He said: “The founder of this school, the Late Balogun Salami Agbaje, established this school in 1945 as a free education primary school. It first started for his children and it was extended to the children of the neighbourhood.
“But without government providing security in form of perimeter fencing, people that have passed through this school may be skeptical about providing one thing or the other because the school needs to be renovated. And furniture items need to be provided for the pupils and the staff.
“We are appealing to government – the SUBEB, Ministry of Education, and the local government, to assist in putting up a perimeter fencing that will protect the structure in the school, not only the pupils, the staff too. We have the issue of inadequate furniture. The little items of furniture in the school are not good for the pupils and the staff.”
Apanpa stated that many products of the schools have distinguished themselves on the local and international scenes: “One of them is Mr Bisi Adegbuyi, a former Postmaster-General of NIPOST. He passed out of this school. Another product of this school is a professor of physics. Another one is a professor of medicine.
“Chief Salami Agbaje started this school for his children, not for public use. But when friends and people in the neighbourhood appealed to him to help in training their children too, he opened the school up to them. This place was not as crowded then as we have it today.
“The family is planning, at least to open up the school to the main road. We are trying to develop the family compound, and at least give access to the school to the main road. We are looking at that possibility.
“I expect to see in this school include renovation of buildings, perimeter fencing, and provision of furniture for staff and pupils. We want to appeal to the old students and lovers of education, community leaders, to assist in providing infrastructural facilities for the school.”
He said once the perimeter fencing of the school is done, miscreants would not have access to the facility again: “The stream behind the school is a line of demarcation. We call it Oke-Odo Gege and the people there own their land and their property. But once the perimeter fencing is done, there won’t be criminals, having access to the school.”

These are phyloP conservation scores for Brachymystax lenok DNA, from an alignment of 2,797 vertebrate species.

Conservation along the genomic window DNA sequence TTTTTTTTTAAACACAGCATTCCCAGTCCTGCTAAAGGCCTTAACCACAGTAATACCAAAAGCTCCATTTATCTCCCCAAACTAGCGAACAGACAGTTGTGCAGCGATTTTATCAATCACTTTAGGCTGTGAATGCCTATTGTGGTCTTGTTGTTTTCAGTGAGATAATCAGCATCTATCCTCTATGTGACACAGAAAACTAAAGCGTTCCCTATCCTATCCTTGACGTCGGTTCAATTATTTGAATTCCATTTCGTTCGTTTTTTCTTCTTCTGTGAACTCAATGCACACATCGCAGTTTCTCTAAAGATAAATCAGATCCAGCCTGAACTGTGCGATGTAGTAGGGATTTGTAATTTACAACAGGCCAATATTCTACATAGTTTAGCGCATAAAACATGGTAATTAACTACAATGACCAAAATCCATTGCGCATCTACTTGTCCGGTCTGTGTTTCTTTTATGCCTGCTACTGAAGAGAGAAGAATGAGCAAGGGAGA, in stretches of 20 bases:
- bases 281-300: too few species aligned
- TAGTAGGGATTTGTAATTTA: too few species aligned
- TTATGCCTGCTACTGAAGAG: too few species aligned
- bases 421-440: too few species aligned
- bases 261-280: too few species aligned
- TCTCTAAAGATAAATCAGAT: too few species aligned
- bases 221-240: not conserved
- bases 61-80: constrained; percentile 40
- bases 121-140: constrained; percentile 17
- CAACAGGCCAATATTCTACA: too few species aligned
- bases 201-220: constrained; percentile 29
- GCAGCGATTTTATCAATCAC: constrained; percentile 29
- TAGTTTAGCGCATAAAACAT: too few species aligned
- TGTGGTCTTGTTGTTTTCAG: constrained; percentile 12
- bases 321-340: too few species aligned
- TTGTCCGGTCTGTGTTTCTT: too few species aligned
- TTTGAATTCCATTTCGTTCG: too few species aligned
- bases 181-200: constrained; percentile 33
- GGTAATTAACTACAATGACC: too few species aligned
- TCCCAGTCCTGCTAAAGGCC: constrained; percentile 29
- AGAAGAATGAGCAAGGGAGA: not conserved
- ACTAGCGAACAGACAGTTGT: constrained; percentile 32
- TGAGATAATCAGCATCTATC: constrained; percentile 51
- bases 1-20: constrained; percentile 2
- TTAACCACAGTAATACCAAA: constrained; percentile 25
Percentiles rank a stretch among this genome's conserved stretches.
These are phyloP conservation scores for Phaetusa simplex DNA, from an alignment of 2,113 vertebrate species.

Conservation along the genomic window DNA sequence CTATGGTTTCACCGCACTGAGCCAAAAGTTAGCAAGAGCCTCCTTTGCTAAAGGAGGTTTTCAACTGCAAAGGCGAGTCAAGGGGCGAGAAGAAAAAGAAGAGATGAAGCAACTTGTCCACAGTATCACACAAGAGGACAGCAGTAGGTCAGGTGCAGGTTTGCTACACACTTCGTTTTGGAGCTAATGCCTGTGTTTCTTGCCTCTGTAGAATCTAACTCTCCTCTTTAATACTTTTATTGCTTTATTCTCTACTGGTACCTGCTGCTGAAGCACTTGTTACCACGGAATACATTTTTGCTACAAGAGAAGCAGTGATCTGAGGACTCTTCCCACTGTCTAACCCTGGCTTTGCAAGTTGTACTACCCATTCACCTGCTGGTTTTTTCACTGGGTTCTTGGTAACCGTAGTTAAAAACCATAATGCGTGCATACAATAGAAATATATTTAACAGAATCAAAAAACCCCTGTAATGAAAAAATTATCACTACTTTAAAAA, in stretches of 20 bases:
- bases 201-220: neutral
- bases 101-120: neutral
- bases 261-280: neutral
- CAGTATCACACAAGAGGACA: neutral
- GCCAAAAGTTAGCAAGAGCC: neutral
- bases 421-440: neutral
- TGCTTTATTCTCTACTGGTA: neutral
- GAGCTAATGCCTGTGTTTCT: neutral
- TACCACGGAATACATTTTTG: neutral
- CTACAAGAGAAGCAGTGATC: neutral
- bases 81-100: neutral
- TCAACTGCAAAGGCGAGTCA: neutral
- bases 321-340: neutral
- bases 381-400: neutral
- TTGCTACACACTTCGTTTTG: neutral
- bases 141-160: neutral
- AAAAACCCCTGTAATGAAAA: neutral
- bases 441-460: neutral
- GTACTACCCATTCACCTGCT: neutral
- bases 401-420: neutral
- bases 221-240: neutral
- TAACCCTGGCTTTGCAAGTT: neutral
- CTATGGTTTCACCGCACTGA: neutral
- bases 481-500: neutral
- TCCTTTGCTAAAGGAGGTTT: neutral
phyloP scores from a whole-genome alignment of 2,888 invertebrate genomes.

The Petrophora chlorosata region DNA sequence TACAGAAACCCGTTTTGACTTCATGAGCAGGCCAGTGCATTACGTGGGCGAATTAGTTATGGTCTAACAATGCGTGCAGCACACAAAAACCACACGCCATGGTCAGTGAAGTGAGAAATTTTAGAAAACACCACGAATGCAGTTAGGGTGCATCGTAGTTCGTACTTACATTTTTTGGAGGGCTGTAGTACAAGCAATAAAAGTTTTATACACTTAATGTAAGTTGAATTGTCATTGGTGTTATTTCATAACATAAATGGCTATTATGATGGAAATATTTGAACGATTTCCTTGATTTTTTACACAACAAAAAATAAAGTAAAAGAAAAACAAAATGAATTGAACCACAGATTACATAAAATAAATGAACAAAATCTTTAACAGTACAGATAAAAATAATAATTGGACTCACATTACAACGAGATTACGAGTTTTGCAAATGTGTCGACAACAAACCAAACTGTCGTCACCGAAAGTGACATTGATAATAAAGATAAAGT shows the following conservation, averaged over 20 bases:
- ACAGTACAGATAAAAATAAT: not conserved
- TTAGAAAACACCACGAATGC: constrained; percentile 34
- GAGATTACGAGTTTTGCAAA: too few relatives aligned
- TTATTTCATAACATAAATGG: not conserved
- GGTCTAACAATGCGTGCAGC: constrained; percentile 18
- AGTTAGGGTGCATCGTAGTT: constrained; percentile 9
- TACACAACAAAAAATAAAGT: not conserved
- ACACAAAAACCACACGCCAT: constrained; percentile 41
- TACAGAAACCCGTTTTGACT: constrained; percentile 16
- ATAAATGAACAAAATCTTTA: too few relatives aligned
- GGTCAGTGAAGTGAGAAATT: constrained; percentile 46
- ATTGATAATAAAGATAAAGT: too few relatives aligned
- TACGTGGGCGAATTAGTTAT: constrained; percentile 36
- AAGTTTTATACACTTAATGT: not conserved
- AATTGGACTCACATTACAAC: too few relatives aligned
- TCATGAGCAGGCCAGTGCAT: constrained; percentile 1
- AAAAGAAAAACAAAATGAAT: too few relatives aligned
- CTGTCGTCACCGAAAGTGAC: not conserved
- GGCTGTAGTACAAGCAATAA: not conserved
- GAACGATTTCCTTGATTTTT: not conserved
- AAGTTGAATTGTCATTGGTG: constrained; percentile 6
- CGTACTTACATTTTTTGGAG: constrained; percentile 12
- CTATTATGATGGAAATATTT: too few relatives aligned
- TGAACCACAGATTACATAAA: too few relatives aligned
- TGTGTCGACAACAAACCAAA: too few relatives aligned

Old pupils, parents, others lament
The Education Report met with some parents, a pupil and old pupils of the school. The old pupils reminisced on their days, what it has become of the school and appealed to the government to give attention to the facility.
Pa Sullaiman Iyiola of Olodo’s Compound, Agbaje Road, Ayeye, Ibadan said: “My children just finished from the school. This school is not being giving attention from the government. No chairs and tables for pupils. Our children would have to sit on the floor.
“Based on this lack of attention, hooligans have taken over the school and sleeping there. We who live in this area could not arrest them. The school has also become a place where some people use as toilet. If you go the school, you will see faeces in many of the classrooms.
“We appeal to government to attend to the school. There is no single security man in the school. The hoodlums are doing whatever they want in the school. Apart from sleeping there, they would take women to the school for sexual romps and they also raping women.
“When my twins were in the school, on many occasions, they would not be happy to go to school because there were no chairs. I had to encourage them. In the morning, I would take two chairs to the school for them and after closing hours, I would go back to pick the chairs. I was not alone doing that because many parents were also taking chairs to the school in the morning and would return them in the evening so that the children would not sit on the floor.
“The decadence did not just start yesterday. It has been on for a long time because of lack of attention by successive governments. Also, we have observed one trend that teachers posted to this school have not been spending long time before being transferred. Possibly, the teachers have been seeking transfer, having seen the problem on ground. If you go to the staff room, the teachers too do not have enough furniture to work with.’’
Taiwo Iyiola, who just completed his primary education in the school said: “Every morning when we got to school, we would wash faeces in our classrooms before doing any other thing. The stench from the stream behind the school was another problem that we faced.
“Also, we used to sit on the floor in our classrooms because there were no chairs. But my father would bring chairs to school for me. Parents of my classmates too would bring chairs and sitting boxes (apoti) to school so that we would not sit on the floor. Government should help us.”